berkeley: the first week

What a week. I’ll start with my first impressions of Berkeley from the point of view of a student. Big. Diverse. Liberal, and proud of it. Saddled with a huge bureaucracy, just like UT. But the bureaucracy seems porous, just like at UT. Full of good restaurants–see the previous n posts. Hilly–enough to wear you out compared to UT, even though the campus seems much smaller. Full of great professors and great classes, hidden in a giant course catalog, begging for me to find them. Nestled against hills on one side and a beautiful, funky town on the other, all over looking the bay and within spitting distance of San Francisco. It really is heaven on earth.

I didn’t actually have any classes to go to on Monday, but I did have a research group meeting to attend in the afternoon, so I hopped on the train. I spent the morning making use of my hastily-purchased climbing gym membership and climbed pretty much alone for a few hours. Then I went over to Berkeley to find a place for lunch–a tale told in detail below. My primary concern on Monday was the fact that we are all, as new grad students at Berkeley, expected to find advisors by the end of our first year. For some reason, this made me feel like I had approximately 2 days to get the matter mostly in hand, and I began to frantically research professors’ web pages, lists of current grad students, research interests, &c. I then wrote emails to several of them, asking to meet and talk or something. This sort of felt like the equivalent of cold-calling someone and trying to sell them life insurance they didn’t need. You see, I was admitted to Berkeley because of my prowess in networks, but I wasn’t emailing networks professors–I was emailing graphics professors. Still, you’ve got to start somewhere, and introducing myself seemed like a step in the right direction.

Finding an advisor under any circumstances is a strange sort of dance. You want them, because they pay for your graduate education out of their grants, and ostensibly guide you and mold you from being a student to being a peer. They want you because, ultimately, good students are what make a school (and a professor) good. But it’s (almost) always a one-to-one pairing, and in that sense it’s a lot like choosing someone to marry. You want to pick the best possible person, since you’re stuck in a monogamous relationship with them for the next four or five years. But before the monogamy is the time where you date… hopefully with a lot of different professors, to build confidence that you’ve chosen well. Professors might see it more as the building of a harem, since they can collect several students (some times as many as 10 or more), all working for them, as long as they feel like they can handle them all. Needless to say, I find the prospect of all of this kind of daunting, especially since I have no credentials, really, to be adopted by a graphics professor.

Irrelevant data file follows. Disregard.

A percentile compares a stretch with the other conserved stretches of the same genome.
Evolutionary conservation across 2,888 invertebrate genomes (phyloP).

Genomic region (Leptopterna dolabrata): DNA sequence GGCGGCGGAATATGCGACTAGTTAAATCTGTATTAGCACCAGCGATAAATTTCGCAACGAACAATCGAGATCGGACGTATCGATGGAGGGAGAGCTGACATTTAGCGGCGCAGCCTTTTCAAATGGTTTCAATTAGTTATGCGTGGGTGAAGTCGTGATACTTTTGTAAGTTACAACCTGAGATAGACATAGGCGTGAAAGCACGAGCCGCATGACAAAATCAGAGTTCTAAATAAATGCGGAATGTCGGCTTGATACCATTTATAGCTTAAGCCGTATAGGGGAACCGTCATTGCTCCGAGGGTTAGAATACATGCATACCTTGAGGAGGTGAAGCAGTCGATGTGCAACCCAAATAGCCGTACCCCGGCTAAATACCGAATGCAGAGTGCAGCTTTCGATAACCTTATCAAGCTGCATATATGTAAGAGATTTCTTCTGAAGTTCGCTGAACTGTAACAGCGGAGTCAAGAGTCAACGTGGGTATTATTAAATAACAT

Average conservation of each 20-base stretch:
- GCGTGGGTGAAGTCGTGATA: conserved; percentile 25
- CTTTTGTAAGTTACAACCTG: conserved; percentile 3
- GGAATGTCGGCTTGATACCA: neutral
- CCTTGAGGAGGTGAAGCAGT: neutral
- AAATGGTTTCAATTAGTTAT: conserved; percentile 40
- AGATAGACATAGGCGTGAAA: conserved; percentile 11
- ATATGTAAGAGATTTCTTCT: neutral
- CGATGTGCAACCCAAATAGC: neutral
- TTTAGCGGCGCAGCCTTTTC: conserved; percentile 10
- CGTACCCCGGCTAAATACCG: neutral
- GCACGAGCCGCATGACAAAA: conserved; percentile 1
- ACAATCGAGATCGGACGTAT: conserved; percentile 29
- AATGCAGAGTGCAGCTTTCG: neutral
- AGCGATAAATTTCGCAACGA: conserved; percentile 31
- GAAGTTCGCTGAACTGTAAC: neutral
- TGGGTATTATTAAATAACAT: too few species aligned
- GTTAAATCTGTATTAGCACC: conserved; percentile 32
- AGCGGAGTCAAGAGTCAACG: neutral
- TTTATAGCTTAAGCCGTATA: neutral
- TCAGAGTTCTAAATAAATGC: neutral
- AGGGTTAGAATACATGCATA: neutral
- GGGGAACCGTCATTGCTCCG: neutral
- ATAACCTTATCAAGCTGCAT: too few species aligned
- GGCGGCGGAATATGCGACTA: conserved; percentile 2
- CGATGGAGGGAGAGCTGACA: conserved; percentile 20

So it was this state of mind that drove my feverish reading and emailing. At the end of the day I went to a research meeting of one professor I’d spoken to at the visit day, who’d expressed some interest in working with me. The research he does is mostly related to medical applications of computer graphics. In particular, he works on mathematical models of the human eye, as well as modeling the affects of different diseases on vision, like amblyopia (which I have). I’m going to keep going to the meetings and I’m also going to try to help out to see how I like the stuff.

Tuesday was the first day I had any classes. What was supposed to happen was this: 9:30-11, I take an upper division CS class with 150 undergrads (I signed up for the class to fill inadequacies of my undergrad education, during which I neglected to get a CS degree). 11-12: Judo. 12-1: Tae-kwon-do. 2:30-4: Splines. 4:30-6: Seminar on classic CS papers. Great. If any of you knew me as an undergrad, you’ll know that I was usually pretty on top of scheduling, prerequisite chains, professors and whatnot, and pretty much stuck with my schedule once I set it up. On Tuesday morning I discovered just how glorious being a grad student can be. I got to my 9:30 class a few minutes early (I thought). I ended up waiting around outside the giant lecture hall for about 10 minutes before we all filed in. I then waited until about 9:42 until the professor actually said something. I remember thinking to myself, “this guy’s pretty lax about time…” I looked around me. Huge quantities of bright-eyed and bushy-tailed undergrads. I asked the guy next to me if he was an undergrad, and he said, “uh, yeah, this is like the first upper-division class that most undergrads take.” Warning #1. Still, I thought the syllabus of the class looked worthwhile, so I waited to hear what the professor would do. He began describing the class, purely in administrative terms. Which TAs (of the 5!) were for which discussion sections, where homework would be turned in, when the tests would be, whether this or that was allowed. I could feel the hair on the back of my neck stand up. Warning #2. I suddenly realized that I had been in this class before about 1000 times as an undergrad and I had no desire to do it again. Quite rudely, I stood up in the middle of the auditorium while the prof’s back was turned and shuffled out.